On Sunday, September 24, immediately after an early mass, a suicide bomber attacked St. John’s Roman Catholic Cathedral in Bauchi. Five were reported killed with another forty-six injured. Doctors warn that many of the wounded are in bad condition, and may die. No part of Boko Haram, a radical Islamic movement that targets the Nigerian political economy, has claimed responsibility. It is likely, however, that most Nigerians will impute to it the responsibility. The BBC, among other media, has stated that church bombings have waned while Boko Haram shifted its focus to communications towers. The Nigerian press, on the other hand, has reported attacks nearly every Sunday since at least the beginning of August.
The northern chapter of the Christian Association of Nigeria (CAN), the umbrella group that includes almost all of the Christian churches, appears to be working to dampen down Christian revenge against Muslims. Its spokesmen characterize the bombings as “a test of faith.” One CAN spokesman said, “Christians should look up to God, because vengeance is of God. We are not comfortable with the killing of Christians, but we leave everything to God. He has not failed us, and will not fail us.”
According to the Society of African Missions, Catholics in Bauchi number only seventy thousand, or 2 percent of the population. As the cathedral and the seat of the bishop, St. John’s is the most prominent Catholic church in the state and, as such, a target.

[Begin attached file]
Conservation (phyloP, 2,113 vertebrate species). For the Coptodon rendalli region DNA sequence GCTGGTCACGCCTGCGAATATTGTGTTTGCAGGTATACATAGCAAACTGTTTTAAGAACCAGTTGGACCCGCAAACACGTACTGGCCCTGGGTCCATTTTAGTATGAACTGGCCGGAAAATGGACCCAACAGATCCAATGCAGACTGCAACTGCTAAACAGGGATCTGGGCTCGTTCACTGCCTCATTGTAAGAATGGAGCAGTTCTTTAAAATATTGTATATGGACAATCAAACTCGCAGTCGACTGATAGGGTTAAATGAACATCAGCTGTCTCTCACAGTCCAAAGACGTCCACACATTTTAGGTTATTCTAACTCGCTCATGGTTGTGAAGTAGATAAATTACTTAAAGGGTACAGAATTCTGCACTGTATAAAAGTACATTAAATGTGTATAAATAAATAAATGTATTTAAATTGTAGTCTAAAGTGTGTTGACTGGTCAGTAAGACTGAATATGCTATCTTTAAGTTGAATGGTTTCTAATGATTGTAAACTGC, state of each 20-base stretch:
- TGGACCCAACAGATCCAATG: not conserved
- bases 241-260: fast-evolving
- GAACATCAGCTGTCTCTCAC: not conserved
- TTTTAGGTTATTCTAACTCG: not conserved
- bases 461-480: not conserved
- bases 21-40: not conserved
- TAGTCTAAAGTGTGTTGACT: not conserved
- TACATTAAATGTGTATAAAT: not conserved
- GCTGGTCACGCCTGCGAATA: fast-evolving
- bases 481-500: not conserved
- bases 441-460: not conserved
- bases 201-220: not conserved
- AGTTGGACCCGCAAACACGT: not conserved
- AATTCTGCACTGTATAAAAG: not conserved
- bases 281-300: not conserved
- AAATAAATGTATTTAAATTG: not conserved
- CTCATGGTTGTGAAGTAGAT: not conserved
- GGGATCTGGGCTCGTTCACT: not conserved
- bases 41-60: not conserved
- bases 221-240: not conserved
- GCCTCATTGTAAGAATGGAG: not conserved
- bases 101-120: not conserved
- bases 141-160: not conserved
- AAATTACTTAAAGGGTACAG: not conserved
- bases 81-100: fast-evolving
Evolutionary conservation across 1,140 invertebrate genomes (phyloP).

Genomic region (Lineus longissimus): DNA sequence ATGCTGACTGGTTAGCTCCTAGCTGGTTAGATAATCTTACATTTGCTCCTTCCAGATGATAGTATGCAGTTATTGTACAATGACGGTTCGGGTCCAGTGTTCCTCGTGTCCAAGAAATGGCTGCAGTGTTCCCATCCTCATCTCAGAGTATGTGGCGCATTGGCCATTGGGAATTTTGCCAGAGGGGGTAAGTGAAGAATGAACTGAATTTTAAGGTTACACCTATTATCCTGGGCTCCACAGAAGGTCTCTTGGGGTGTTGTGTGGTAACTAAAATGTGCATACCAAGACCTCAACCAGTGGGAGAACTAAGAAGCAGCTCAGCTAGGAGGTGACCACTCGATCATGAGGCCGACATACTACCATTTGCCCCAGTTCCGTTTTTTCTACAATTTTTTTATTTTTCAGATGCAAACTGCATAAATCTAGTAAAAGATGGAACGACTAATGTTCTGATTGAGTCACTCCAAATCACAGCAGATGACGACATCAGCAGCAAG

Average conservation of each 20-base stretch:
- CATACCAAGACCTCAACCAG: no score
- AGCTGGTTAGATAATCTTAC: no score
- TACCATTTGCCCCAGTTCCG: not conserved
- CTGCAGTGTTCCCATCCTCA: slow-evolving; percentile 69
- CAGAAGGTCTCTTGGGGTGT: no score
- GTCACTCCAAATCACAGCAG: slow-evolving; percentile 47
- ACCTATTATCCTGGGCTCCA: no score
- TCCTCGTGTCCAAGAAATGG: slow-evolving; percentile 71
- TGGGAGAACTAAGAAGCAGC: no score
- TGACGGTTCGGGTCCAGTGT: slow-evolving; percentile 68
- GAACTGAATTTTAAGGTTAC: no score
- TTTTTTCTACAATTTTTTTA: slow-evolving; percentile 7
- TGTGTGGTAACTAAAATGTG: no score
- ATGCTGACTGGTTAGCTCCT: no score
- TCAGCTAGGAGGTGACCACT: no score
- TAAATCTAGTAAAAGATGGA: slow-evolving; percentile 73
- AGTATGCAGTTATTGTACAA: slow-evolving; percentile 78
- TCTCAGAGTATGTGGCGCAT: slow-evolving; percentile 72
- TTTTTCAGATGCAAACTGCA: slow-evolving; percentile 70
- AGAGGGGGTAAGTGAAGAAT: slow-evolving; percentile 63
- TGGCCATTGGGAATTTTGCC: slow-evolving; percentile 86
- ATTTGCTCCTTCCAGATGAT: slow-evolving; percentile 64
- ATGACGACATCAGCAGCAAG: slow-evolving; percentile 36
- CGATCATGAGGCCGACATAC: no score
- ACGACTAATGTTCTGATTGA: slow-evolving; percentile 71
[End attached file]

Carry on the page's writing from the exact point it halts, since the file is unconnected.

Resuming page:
Attacks also continue on prominent Muslims associated with the Nigerian government. Unidentified gunmen last week murdered the former controller general of prisons, Alhaji Ibrahim Jarma.
The Nigerian press is also reporting that the military have deployed one thousand troops to the adjacent state of Yobe in anticipation of increased Boko Harm activities there. It also reports that the military and police have arrested more than one thousand people, including forty-five civil servants. According to the press, efforts by the civil servants to identify themselves were “brushed aside.”
Christians in Bauchi are weak in numbers and influence. It is likely that many of them are “settlers” originally from other parts of Nigeria. Unlike the fire-and-brimstone rhetoric against Boko Haram and Muslims by their co-religionists elsewhere, Bauchi’s Christian leaders appear to be doing what they can to avoid escalating a religious dimension to the conflict by rejecting revenge. On the other hand, the whole sale and apparently indiscriminate arrests by the security forces in Yobe may encourage popular support or, more likely, acquiescence to Boko Haram.